From Lion Kings to Lethal Lisbeth -- Julie's 10 Favorite Films of 2011

Truth be told, I don't enjoy ranking films -- especially at the end of a year that disappointingly lacked a single title that moved me to tears, gut-busting laughter or some kind of profound existential realization. (However there were quite a few films that inspired hopelessness for the future of cinema. See Just Go With It and Bucky Larson: Born To Be a Star. Actually, don't see them.) But there were some titles I'd recommend and even some I wouldn't immediately regift if they found their way under my Christmas tree/menorah this season. Behold, my fave films of 2011. As always, let me know how much you disagree with this list in the space below.

10. The Muppets
In a year that lacked decent romantic comedies, The Muppets filled the feel-good movie void for me. Jim Henson's fuzzy characters -- who made their long-awaited return to the multiplex in this Jason Segel/Nick Stoller-scripted picture -- have the uncanny ability to make audiences forget their cynicism -- even after paying the $12 ticket price. That special power is priceless, especially when combined with the overpowering nostalgia that Kermit, Miss Piggy and the entire Henson gang induce.

9. African Cats
For the record, I would watch any nature documentary narrated by Samuel L. Jackson because this Oscar nominated-actor's intense delivery could make any non-event seem suspenseful. But this Disneynature release exceeded my expectations. Chronicling the lives of a pride of lions (led by Fang, their grizzly, fearless, snaggle-toothed superior -- the equivalent to The Lion King's Mufasa) and a rival family of cheetahs led by a single mother Sita, this story was at once informative and breathtakingly beautiful. The real-life footage depicted a majestic African savannah so gorgeous that it was hard to believe it was not computer-generated and a tale of death, reunion and fiercely protective paternal impulses so moving that it was difficult to comprehend that it was not scripted. Furthermore, the story of Sita's single motherhood in the majestic African savannah is the most compelling story of single parenthood I've seen all year.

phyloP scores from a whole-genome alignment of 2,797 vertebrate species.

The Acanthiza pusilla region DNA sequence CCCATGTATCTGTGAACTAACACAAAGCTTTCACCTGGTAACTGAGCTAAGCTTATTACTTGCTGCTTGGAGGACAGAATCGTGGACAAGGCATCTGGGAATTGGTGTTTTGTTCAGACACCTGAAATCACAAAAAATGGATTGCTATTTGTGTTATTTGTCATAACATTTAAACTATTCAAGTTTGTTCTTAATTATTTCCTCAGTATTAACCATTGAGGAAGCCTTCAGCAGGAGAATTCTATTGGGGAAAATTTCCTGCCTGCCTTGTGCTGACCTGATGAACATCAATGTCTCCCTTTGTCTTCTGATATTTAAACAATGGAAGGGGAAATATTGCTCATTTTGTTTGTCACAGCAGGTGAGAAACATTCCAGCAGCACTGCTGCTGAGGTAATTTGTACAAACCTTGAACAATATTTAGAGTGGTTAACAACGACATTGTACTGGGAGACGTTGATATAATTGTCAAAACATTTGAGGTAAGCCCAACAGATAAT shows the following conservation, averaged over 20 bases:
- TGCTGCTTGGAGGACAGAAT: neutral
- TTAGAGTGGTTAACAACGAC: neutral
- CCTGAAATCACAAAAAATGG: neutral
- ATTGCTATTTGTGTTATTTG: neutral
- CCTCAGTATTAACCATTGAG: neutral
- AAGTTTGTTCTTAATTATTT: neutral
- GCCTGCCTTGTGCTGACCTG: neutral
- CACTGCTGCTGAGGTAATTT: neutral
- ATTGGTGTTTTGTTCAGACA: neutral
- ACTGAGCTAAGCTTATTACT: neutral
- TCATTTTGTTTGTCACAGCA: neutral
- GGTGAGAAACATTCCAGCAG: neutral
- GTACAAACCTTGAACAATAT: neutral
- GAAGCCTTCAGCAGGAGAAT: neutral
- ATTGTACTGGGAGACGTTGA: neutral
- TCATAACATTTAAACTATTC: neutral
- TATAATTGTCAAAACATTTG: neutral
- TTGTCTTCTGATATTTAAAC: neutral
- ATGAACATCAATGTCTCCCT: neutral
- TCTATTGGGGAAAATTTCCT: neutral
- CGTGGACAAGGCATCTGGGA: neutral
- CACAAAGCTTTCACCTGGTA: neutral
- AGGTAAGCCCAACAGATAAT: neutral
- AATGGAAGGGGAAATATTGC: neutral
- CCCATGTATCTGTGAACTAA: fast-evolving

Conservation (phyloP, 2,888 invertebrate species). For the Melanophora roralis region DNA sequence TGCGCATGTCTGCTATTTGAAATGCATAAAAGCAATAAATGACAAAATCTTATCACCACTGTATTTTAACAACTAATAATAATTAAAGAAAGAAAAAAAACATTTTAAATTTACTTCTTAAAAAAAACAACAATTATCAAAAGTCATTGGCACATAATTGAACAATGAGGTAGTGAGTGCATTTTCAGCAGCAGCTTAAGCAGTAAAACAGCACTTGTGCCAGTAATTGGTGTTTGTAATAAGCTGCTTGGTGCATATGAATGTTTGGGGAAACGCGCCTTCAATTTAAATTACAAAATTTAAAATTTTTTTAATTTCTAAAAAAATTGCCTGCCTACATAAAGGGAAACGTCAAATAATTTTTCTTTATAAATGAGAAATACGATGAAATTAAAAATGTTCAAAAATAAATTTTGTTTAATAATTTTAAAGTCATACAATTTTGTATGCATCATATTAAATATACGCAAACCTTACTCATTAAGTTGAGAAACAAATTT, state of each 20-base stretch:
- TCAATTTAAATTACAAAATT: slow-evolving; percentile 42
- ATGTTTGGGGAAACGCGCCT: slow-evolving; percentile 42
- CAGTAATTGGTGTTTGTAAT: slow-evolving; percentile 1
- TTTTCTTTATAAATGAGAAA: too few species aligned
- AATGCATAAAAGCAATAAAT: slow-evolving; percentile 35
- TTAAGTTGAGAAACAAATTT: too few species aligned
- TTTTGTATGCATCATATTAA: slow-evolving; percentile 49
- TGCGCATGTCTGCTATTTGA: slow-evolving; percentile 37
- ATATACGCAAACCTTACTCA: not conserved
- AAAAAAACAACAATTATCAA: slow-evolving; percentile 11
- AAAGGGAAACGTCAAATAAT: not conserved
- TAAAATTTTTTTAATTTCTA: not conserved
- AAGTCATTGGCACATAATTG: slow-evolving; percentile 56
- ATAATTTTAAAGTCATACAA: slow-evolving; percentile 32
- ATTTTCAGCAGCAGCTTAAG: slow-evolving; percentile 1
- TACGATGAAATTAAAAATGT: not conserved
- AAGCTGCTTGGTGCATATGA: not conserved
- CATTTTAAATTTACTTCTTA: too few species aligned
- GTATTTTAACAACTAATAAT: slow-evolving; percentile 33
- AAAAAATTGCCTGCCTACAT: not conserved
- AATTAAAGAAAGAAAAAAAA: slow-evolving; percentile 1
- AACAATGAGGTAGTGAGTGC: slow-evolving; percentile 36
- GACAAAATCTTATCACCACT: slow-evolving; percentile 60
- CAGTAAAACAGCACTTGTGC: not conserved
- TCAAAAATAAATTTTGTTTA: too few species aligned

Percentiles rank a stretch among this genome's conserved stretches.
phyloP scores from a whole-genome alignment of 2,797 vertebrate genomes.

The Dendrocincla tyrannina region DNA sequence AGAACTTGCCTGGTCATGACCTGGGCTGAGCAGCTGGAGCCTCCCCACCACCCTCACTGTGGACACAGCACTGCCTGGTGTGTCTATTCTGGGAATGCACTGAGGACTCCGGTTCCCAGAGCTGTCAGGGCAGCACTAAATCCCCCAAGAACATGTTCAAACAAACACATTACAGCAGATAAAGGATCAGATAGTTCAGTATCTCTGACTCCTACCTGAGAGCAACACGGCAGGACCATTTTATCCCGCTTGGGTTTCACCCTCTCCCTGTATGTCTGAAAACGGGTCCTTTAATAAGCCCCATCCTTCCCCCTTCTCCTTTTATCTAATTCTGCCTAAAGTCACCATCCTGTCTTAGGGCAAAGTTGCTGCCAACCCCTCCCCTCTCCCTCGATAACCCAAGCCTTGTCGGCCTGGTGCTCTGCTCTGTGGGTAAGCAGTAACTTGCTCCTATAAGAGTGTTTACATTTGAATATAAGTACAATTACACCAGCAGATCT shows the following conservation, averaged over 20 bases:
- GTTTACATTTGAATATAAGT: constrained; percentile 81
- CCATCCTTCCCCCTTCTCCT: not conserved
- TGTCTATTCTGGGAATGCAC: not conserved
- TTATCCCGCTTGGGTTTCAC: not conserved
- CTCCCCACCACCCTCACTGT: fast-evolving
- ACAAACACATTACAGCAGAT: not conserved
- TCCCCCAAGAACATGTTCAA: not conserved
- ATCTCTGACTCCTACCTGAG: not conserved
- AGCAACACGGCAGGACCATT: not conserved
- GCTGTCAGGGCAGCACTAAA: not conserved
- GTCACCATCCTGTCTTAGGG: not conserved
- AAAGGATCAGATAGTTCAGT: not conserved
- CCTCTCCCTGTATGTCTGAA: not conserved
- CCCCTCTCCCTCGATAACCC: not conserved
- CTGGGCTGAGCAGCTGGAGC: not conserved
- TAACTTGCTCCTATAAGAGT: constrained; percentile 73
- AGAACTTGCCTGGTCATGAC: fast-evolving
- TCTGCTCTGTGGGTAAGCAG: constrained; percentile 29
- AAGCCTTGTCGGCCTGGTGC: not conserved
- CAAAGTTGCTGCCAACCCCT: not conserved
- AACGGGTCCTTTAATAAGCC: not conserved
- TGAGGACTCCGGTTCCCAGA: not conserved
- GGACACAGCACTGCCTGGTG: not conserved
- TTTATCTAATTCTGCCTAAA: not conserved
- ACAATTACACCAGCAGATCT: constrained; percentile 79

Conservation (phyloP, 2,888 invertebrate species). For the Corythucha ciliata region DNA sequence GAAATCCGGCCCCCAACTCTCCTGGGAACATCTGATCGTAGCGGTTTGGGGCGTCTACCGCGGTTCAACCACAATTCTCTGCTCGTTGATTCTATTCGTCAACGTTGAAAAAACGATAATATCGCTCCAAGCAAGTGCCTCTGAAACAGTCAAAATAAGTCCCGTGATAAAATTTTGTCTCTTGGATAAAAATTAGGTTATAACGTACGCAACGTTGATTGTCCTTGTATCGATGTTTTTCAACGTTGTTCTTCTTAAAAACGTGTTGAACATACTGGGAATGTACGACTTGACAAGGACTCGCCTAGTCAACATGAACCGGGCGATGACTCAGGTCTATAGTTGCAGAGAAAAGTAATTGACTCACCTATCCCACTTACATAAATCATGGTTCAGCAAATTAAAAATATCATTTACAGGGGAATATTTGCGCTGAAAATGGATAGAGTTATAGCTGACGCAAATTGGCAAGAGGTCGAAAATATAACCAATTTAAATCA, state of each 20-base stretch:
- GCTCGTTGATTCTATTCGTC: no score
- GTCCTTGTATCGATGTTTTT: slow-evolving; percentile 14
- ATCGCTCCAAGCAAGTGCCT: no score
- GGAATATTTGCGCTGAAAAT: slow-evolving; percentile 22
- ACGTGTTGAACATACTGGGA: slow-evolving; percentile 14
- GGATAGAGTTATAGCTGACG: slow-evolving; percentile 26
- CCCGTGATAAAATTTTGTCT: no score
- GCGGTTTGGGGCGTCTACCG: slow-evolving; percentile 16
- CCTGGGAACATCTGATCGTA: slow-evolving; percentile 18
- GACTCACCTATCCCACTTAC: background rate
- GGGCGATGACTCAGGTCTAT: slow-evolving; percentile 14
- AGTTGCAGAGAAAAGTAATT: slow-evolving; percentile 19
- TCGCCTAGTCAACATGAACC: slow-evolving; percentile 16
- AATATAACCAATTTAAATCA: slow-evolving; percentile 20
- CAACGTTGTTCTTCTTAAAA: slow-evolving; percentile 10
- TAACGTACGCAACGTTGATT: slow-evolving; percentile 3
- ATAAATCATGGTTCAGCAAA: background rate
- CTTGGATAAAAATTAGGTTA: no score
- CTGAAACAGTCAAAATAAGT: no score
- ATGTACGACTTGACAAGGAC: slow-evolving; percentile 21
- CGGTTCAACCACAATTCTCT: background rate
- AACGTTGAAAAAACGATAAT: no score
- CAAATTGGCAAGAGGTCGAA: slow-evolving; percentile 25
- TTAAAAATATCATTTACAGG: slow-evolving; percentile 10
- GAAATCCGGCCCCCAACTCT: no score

8. Contagion
Steven Soderbergh's cautionary virus film is my favorite horror flick of the year, mainly because it continued to inspire fear and nightmares long after my first screening. Any film that can weave together another award-worthy Kate Winslet performance and Matt Damon as an overly protective dad who stages a home prom for his quarantined daughter complete with U2 dance mix is a film friend of mine. In addition to being all of these things (and the best-paced film of the year, in my opinion), Contagion established itself as one of the best-worst cautionary tales for adulturers ever.

7. Crazy, Stupid, Love
Ryan Gosling in a well-tailored suit. Emma Stone playing a head-smart female who can miraculously bait emotionally closed-off men into mature romantic relationships. Steve Carell as a dejected divorcé. Josh Grobin. A brilliant, if totally impractical and unrealistic, scene involving the Dirty Dancing lift. What I could have done without -- in this Dan Fogelman-scripted film -- is every other peripheral storyline including Julianne Moore's romance with a work colleague played by Kevin Bacon, a babysitter crushing hard for Carell and makeshift miniature golf courses. Regardless, this is one of the smartest films to fall under the romantic-comedy umbrella this year.

6. Warrior